I am currently in the middle of my 3-year postdoc at the Department of History and Classical Studies. I was born in the Czech Republic, but I have spent the last several years as a research fellow in Sydney, Australia or doing archaeological fieldwork in the Balkans. Although I came to Denmark several months before Covid-19, I didn’t make many local connections as I immediately got busy with my research project, organising and teaching workshops, and attending international conferences. I thought there would be plenty of time to get to know my colleagues. Therefore, I made building the foundation for my postdoc – the seed of my future career – first priority. How wrong was I then.

Saved by IKEA

Moving to a home-office in March has brought unforeseen issues, which are so familiar to all expats. Because I have recently moved from overseas, I simply did not have an office desk, or chair where I could sit all day and there was no space to fit an office in our tiny place. As a result, on Thursdays and Fridays I got migraines from working off random pieces of available furniture.

Therefore, one of the upsides of the lockdown was when IKEA finally re-opened in May, and I was able to buy proper furniture, and create an office corner for doing my research. With the new desk, my migraines were gone in less than a week!

Petra Hermankova at her desk. Photo: Private.

The archaeological remains will still be there in 2022 – but I most likely won’t be

In January 2020, I was lucky enough to squeeze in an archaeological field season in Greece – which is going to be the last one for a very long time. In the current uncertain times, there is no guarantee we will be allowed back before 2022. Although the archaeological remains will still be there in 2022, I most likely won’t be.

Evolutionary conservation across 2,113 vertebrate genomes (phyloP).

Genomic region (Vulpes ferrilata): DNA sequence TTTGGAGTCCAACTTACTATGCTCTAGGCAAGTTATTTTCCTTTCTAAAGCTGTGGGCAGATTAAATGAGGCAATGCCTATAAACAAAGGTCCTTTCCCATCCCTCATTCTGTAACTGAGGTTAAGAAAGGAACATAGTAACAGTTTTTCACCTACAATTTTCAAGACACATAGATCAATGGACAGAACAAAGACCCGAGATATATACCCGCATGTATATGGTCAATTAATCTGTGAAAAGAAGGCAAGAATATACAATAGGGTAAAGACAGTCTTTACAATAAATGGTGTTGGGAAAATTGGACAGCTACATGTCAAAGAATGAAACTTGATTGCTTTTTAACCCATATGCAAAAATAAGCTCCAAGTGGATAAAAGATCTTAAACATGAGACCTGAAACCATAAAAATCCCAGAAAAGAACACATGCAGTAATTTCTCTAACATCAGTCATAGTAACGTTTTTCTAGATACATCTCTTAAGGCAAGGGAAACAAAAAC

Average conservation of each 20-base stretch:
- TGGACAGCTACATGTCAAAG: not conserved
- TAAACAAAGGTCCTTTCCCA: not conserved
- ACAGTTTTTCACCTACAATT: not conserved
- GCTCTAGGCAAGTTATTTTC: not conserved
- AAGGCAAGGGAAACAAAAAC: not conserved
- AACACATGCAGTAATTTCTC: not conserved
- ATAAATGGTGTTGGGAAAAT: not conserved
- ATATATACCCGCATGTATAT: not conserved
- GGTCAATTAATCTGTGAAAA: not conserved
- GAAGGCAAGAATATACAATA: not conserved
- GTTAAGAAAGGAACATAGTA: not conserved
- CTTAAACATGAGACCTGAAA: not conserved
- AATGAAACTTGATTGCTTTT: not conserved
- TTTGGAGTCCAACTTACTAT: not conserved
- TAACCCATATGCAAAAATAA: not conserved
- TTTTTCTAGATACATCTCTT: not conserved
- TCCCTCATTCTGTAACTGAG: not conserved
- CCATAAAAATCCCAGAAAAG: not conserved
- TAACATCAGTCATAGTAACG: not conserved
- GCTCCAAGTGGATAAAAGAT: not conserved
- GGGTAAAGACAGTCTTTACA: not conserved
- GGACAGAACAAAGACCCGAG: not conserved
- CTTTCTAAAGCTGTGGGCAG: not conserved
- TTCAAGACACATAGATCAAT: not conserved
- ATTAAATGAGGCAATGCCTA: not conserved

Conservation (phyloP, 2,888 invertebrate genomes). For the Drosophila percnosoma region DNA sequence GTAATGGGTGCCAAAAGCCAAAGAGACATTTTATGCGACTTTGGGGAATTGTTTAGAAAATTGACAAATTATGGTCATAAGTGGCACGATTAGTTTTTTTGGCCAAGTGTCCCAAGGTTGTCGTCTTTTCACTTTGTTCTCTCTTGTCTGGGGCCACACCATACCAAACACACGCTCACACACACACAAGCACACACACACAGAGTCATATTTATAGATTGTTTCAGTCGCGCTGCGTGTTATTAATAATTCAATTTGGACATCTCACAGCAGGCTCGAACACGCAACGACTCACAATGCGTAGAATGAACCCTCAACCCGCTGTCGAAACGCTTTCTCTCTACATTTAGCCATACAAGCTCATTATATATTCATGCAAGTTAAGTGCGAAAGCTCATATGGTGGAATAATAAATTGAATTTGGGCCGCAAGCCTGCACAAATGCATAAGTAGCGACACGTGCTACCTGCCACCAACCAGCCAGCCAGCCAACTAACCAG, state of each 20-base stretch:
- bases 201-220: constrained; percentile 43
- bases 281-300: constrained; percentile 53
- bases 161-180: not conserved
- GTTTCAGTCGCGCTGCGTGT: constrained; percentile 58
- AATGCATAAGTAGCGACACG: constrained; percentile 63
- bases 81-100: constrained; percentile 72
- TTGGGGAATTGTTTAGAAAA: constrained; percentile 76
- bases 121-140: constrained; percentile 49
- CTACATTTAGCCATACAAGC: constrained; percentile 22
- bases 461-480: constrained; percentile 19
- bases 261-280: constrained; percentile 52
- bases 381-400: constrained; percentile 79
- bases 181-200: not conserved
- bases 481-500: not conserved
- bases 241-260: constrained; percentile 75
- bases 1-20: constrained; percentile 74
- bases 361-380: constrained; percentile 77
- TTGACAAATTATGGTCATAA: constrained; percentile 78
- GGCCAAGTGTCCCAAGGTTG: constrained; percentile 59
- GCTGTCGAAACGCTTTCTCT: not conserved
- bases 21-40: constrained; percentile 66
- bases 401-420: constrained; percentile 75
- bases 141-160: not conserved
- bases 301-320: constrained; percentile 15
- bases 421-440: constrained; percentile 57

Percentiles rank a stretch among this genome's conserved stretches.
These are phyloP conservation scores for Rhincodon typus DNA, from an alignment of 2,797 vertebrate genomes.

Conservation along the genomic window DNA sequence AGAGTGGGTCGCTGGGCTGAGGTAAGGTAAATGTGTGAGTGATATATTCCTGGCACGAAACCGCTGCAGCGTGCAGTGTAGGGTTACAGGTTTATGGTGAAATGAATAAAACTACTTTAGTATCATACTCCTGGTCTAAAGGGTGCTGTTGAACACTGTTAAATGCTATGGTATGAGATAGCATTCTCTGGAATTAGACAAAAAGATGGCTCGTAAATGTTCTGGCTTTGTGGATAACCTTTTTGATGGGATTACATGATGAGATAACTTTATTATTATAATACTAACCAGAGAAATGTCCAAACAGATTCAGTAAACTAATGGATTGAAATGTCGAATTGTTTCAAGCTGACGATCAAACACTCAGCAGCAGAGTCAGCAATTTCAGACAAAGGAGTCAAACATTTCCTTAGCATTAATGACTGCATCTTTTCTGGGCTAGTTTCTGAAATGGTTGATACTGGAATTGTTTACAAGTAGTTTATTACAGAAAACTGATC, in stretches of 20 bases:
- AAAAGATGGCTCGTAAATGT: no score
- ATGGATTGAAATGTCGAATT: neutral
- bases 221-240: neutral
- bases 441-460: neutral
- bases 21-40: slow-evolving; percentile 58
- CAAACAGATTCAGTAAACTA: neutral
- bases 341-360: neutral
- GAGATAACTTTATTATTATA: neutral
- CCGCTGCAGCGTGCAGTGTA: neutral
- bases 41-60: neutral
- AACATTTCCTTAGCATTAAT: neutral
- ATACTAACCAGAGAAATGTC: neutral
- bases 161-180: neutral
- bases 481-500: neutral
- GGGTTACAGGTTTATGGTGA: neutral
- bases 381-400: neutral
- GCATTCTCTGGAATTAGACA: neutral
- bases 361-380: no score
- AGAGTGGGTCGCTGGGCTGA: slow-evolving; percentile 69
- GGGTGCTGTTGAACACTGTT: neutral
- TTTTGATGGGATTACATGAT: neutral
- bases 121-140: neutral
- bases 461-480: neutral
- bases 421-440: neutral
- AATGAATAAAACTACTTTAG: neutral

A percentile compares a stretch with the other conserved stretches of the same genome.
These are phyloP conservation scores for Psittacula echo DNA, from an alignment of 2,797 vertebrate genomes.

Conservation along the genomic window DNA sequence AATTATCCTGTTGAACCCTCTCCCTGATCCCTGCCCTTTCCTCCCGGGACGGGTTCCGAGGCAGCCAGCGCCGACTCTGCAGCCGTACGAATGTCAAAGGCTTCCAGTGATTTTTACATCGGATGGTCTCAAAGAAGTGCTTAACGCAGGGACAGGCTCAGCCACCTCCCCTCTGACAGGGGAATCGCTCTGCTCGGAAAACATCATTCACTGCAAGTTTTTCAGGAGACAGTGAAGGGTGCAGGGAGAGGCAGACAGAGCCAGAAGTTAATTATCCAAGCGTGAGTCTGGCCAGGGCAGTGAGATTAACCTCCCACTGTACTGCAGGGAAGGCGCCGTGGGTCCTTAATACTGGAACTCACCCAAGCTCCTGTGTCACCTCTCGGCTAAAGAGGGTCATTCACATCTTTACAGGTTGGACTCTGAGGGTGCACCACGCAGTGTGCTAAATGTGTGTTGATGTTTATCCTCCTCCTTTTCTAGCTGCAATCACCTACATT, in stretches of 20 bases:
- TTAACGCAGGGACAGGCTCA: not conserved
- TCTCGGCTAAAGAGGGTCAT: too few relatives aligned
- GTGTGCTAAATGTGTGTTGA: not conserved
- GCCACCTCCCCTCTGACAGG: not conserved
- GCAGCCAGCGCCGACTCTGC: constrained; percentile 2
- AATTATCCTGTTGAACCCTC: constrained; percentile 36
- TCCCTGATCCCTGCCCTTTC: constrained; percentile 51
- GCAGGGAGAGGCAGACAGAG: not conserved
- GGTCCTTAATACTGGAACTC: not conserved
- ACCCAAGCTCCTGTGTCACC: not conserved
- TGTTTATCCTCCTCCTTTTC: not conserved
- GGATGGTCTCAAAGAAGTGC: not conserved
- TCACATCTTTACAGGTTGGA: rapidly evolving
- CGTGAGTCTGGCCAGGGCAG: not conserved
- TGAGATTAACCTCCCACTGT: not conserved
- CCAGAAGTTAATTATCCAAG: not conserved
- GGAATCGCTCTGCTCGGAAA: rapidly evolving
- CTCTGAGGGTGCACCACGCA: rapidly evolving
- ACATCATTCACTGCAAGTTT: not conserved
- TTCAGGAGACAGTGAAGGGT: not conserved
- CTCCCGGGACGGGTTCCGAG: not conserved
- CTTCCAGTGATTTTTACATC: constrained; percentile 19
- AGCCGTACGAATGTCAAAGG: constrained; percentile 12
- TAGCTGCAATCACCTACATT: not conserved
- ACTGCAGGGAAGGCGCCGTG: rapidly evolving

I’ve had to change the plan for the rest of the postdoc, and even the publication of this year’s findings got delayed due to Covid-19. I am terrified to predict the consequences the pandemic might have on my future career and job prospects.

How refreshing to interact with other human beings

Since my postdoc is fully in English, I am not required to learn Danish. However, I wanted to learn a bit of Danish. But the Danish classes were cancelled several times and I only got to start in September. Luckily enough, we were able to meet in person. After several months of rigorous isolation (because I had no one to meet even if I could), being able to talk to other humans face-to-face felt so refreshing, even if we had to endure the Danish ‘ø’, ‘æ’ or ‘å’. Our classes are now online, but I made some friends and we can share our joys and pains in real life, which makes a huge difference.

The precariousness and isolation of international scholars became obvious in 2020